Increasing Shopper Trust in Retailer Technological Interfaces via Auditory Confirmation

Published on Dec 1, 2019in Journal of Retailing
· DOI :10.1016/J.JRETAI.2019.10.006
Ryann Reynolds-McIlnay2
Estimated H-index: 2
(OSU: Oregon State University),
Maureen Morrin27
Estimated H-index: 27
(RU: Rutgers University)
Sources
Abstract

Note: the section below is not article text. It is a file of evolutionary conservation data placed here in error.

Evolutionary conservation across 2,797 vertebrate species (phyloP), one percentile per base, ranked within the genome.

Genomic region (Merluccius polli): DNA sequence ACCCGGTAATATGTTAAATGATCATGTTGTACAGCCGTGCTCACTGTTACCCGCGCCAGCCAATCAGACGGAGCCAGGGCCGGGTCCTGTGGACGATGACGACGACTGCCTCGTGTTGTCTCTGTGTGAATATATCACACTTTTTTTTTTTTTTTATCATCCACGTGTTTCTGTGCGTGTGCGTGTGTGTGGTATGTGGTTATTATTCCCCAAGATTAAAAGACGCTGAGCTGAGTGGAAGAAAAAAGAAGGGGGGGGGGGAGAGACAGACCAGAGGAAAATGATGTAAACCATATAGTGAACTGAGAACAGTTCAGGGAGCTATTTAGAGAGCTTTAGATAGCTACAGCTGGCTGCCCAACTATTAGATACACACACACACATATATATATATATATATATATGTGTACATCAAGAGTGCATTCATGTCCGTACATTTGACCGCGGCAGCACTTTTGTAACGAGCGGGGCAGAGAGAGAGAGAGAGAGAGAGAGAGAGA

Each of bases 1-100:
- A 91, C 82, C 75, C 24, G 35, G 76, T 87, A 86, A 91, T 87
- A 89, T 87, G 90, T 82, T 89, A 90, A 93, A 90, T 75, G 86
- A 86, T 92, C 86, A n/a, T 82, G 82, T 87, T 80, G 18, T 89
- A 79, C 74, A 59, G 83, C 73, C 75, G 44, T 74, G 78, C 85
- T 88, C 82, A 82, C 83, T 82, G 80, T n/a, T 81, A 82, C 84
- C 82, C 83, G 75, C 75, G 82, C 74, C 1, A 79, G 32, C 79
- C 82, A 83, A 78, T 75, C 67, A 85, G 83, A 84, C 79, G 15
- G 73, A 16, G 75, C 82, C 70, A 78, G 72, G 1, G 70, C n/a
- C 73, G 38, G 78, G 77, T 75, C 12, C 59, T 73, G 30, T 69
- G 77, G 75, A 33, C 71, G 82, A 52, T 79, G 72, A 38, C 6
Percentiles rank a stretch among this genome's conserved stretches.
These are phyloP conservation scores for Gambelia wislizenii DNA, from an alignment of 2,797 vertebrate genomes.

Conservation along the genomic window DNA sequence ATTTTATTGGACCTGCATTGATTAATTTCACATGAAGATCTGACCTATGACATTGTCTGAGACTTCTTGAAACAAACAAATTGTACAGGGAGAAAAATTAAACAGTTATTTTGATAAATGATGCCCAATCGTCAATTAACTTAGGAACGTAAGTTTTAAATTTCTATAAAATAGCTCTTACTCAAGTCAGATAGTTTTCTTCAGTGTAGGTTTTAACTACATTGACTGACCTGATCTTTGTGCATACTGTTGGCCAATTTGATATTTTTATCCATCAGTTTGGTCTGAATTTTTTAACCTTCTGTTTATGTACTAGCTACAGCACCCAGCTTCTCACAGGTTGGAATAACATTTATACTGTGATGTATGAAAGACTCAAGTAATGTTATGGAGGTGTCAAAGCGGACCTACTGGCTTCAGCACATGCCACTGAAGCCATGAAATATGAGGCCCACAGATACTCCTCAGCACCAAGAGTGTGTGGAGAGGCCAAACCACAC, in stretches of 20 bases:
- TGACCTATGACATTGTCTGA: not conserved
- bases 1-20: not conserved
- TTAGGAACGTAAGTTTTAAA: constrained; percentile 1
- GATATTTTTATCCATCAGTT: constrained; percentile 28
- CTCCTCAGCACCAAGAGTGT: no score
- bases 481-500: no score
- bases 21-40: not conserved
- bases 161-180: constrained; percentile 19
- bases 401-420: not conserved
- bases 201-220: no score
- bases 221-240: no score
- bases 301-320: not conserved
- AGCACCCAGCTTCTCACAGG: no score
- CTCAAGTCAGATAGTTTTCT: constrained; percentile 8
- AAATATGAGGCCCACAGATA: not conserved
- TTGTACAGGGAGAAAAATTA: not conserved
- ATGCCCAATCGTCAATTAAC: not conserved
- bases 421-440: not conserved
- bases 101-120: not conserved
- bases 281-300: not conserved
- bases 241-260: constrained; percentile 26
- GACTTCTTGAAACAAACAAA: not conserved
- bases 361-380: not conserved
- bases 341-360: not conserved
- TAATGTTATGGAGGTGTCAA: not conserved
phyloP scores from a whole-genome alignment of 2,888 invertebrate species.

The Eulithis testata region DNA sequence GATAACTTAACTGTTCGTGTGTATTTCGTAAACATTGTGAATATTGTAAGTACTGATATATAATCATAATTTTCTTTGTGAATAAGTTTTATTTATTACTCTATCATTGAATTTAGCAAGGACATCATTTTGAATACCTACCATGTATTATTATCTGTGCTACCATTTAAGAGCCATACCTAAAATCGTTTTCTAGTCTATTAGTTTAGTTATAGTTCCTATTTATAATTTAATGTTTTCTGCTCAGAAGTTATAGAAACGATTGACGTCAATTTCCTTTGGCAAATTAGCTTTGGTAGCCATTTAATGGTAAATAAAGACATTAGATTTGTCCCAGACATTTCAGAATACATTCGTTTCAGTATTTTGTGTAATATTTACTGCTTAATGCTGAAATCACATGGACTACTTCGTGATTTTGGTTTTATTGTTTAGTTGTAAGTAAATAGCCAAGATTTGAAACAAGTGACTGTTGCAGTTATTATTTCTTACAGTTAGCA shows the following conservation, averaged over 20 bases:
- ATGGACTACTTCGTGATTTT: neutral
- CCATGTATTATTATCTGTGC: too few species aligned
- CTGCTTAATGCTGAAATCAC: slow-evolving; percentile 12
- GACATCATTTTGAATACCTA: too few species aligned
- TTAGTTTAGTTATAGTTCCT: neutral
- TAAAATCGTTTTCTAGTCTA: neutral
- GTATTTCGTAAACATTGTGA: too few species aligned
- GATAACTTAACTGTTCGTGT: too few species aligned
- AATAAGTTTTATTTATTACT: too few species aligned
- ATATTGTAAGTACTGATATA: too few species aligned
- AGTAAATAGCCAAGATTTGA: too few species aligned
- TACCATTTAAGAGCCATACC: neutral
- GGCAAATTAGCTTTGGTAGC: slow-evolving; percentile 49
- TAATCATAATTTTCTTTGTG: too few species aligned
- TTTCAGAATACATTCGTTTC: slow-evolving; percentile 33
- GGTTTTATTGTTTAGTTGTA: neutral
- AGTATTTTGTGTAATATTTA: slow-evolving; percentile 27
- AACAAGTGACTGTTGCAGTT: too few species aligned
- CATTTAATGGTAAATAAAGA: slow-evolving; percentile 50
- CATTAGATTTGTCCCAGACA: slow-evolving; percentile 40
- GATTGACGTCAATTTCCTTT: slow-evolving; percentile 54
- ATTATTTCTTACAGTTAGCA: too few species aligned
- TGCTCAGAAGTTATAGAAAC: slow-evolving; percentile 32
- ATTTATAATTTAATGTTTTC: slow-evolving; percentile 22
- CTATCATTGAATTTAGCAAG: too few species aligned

Abstract This research examines the effects of sounds made by retail technological interfaces – self-checkout kiosks, credit card readers, mobile apps, websites – at point-of-sale. We propose that such sounds, retail transaction auditory confirmation (RTAC), increase trust in technological interfaces by providing auditory confirmation that stages of the checkout process have been successfully executed. Increased trust in technological interfaces leads to positive downstream consequences in the form of satisfaction and purchase intention. Visual and auditory distraction in the retail environment reduces trust, even when visual confirmation is provided, but synchronously provided audio-visual confirmation attenuates the negative effects of environment distraction.
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